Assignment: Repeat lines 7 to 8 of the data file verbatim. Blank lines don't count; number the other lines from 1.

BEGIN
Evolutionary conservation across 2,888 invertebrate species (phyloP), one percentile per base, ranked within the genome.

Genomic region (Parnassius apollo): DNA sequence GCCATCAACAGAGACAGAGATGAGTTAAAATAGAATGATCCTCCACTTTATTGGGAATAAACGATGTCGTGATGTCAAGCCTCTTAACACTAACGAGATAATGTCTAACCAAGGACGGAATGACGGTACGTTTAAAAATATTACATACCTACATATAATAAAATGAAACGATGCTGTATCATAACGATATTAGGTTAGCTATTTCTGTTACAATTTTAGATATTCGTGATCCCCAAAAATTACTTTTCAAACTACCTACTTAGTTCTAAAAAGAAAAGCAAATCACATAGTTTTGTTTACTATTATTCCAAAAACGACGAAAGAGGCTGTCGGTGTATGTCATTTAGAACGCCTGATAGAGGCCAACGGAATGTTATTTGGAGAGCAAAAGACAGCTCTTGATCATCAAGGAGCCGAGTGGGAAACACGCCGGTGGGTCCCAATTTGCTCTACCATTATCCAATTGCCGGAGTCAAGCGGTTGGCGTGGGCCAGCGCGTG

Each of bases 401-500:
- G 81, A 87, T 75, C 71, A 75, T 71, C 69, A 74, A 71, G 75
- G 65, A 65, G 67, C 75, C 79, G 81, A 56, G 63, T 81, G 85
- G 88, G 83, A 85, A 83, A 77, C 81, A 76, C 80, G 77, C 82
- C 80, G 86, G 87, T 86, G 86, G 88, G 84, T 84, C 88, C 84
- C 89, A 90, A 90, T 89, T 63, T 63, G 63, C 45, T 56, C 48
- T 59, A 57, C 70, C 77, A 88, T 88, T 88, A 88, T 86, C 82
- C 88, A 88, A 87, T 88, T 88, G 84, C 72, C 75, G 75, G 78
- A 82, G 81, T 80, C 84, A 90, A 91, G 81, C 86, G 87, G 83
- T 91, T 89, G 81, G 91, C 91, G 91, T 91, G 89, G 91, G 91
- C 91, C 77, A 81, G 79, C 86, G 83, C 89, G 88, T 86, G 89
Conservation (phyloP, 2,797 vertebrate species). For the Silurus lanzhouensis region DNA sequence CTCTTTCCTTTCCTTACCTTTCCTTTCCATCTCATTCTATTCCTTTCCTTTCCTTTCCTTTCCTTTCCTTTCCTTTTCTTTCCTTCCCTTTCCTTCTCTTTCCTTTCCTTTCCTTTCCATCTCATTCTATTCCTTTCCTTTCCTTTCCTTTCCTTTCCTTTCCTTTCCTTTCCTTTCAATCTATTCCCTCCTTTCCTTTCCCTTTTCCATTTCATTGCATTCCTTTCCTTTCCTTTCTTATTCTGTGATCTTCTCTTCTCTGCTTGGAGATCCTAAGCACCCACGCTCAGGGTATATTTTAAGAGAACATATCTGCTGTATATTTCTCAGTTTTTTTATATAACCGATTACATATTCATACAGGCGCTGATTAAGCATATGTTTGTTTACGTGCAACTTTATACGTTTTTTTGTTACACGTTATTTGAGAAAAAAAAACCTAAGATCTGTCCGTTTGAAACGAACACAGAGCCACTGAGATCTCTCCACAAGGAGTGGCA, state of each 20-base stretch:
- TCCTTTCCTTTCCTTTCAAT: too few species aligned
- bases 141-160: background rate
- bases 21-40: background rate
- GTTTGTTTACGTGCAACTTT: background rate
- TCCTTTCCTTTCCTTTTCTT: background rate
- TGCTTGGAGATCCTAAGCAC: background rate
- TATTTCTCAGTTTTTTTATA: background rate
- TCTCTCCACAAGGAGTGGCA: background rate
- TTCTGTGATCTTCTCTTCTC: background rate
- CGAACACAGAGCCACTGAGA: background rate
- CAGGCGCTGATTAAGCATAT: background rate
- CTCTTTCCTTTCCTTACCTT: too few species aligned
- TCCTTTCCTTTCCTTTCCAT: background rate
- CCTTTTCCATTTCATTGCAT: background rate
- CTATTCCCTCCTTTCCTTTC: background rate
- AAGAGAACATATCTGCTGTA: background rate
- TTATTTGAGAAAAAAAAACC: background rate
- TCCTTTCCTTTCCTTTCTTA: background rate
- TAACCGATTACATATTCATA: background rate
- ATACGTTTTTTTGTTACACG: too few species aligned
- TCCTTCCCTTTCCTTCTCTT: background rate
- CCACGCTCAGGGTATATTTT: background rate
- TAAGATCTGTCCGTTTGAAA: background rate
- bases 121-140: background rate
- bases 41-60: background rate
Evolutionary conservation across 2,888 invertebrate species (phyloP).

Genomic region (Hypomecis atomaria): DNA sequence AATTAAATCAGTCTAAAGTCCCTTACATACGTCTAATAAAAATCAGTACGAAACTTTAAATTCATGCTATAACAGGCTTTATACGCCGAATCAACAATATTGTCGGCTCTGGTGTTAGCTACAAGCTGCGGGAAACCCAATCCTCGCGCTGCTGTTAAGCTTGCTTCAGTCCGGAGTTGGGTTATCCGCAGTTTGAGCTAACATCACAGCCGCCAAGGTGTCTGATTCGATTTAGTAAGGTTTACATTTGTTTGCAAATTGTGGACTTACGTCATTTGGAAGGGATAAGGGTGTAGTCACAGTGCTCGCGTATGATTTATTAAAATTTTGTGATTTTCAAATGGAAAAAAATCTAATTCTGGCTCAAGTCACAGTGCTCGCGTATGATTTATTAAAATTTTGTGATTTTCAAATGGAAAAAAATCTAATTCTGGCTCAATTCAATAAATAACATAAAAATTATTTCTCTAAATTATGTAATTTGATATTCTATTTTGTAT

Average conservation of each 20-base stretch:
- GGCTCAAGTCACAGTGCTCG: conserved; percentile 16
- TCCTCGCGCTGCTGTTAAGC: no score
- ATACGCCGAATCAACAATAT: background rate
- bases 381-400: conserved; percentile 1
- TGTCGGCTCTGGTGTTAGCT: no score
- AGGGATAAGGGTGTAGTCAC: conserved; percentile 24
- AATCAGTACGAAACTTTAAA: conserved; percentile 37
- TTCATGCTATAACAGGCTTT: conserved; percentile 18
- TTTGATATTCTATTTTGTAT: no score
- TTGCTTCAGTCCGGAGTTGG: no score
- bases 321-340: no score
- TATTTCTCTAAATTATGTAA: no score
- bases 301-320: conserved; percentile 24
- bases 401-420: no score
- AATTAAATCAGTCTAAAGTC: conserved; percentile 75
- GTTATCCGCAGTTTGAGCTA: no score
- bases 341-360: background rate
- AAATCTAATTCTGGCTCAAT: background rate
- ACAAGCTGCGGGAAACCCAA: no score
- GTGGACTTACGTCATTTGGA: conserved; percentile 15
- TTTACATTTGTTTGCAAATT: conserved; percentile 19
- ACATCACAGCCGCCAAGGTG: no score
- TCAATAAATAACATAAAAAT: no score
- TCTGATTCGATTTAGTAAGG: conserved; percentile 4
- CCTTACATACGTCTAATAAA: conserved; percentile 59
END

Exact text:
- C 80, G 86, G 87, T 86, G 86, G 88, G 84, T 84, C 88, C 84
- C 89, A 90, A 90, T 89, T 63, T 63, G 63, C 45, T 56, C 48